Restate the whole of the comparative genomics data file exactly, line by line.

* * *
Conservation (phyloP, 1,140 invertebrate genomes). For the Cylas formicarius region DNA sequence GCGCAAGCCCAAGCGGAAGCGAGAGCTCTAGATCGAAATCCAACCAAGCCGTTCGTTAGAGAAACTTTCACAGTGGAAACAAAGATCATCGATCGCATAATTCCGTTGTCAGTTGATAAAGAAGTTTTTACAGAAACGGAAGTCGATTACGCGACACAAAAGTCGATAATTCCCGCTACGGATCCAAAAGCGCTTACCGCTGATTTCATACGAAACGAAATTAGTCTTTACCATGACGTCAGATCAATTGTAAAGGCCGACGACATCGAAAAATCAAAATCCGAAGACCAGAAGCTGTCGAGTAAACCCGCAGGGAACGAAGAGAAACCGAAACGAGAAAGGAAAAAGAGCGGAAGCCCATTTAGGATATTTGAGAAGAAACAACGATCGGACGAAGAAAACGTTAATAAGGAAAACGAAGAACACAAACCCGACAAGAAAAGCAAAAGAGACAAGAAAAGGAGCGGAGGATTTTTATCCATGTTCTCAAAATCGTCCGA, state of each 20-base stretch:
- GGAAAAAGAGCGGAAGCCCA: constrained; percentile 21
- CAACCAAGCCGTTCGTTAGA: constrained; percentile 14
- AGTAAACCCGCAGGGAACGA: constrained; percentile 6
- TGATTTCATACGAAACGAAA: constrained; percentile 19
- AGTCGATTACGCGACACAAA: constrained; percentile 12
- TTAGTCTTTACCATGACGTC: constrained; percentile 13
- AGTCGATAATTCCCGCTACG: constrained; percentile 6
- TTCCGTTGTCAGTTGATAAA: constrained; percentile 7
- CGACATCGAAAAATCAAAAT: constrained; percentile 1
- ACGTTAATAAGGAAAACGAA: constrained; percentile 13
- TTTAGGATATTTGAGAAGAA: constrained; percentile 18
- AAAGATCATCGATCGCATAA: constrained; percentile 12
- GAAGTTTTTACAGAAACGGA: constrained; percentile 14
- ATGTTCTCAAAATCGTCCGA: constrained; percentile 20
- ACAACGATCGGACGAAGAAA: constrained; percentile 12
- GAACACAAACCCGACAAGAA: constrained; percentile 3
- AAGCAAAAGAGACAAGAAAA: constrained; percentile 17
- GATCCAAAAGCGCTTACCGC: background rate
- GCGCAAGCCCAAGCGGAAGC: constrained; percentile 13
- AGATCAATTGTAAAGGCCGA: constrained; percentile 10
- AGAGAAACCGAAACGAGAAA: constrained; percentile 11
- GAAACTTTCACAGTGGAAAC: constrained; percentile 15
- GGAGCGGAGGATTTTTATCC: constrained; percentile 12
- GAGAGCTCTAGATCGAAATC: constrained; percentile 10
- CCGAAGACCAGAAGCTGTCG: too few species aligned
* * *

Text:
Conservation (phyloP, 1,140 invertebrate genomes). For the Cylas formicarius region DNA sequence GCGCAAGCCCAAGCGGAAGCGAGAGCTCTAGATCGAAATCCAACCAAGCCGTTCGTTAGAGAAACTTTCACAGTGGAAACAAAGATCATCGATCGCATAATTCCGTTGTCAGTTGATAAAGAAGTTTTTACAGAAACGGAAGTCGATTACGCGACACAAAAGTCGATAATTCCCGCTACGGATCCAAAAGCGCTTACCGCTGATTTCATACGAAACGAAATTAGTCTTTACCATGACGTCAGATCAATTGTAAAGGCCGACGACATCGAAAAATCAAAATCCGAAGACCAGAAGCTGTCGAGTAAACCCGCAGGGAACGAAGAGAAACCGAAACGAGAAAGGAAAAAGAGCGGAAGCCCATTTAGGATATTTGAGAAGAAACAACGATCGGACGAAGAAAACGTTAATAAGGAAAACGAAGAACACAAACCCGACAAGAAAAGCAAAAGAGACAAGAAAAGGAGCGGAGGATTTTTATCCATGTTCTCAAAATCGTCCGA, state of each 20-base stretch:
- GGAAAAAGAGCGGAAGCCCA: constrained; percentile 21
- CAACCAAGCCGTTCGTTAGA: constrained; percentile 14
- AGTAAACCCGCAGGGAACGA: constrained; percentile 6
- TGATTTCATACGAAACGAAA: constrained; percentile 19
- AGTCGATTACGCGACACAAA: constrained; percentile 12
- TTAGTCTTTACCATGACGTC: constrained; percentile 13
- AGTCGATAATTCCCGCTACG: constrained; percentile 6
- TTCCGTTGTCAGTTGATAAA: constrained; percentile 7
- CGACATCGAAAAATCAAAAT: constrained; percentile 1
- ACGTTAATAAGGAAAACGAA: constrained; percentile 13
- TTTAGGATATTTGAGAAGAA: constrained; percentile 18
- AAAGATCATCGATCGCATAA: constrained; percentile 12
- GAAGTTTTTACAGAAACGGA: constrained; percentile 14
- ATGTTCTCAAAATCGTCCGA: constrained; percentile 20
- ACAACGATCGGACGAAGAAA: constrained; percentile 12
- GAACACAAACCCGACAAGAA: constrained; percentile 3
- AAGCAAAAGAGACAAGAAAA: constrained; percentile 17
- GATCCAAAAGCGCTTACCGC: background rate
- GCGCAAGCCCAAGCGGAAGC: constrained; percentile 13
- AGATCAATTGTAAAGGCCGA: constrained; percentile 10
- AGAGAAACCGAAACGAGAAA: constrained; percentile 11
- GAAACTTTCACAGTGGAAAC: constrained; percentile 15
- GGAGCGGAGGATTTTTATCC: constrained; percentile 12
- GAGAGCTCTAGATCGAAATC: constrained; percentile 10
- CCGAAGACCAGAAGCTGTCG: too few species aligned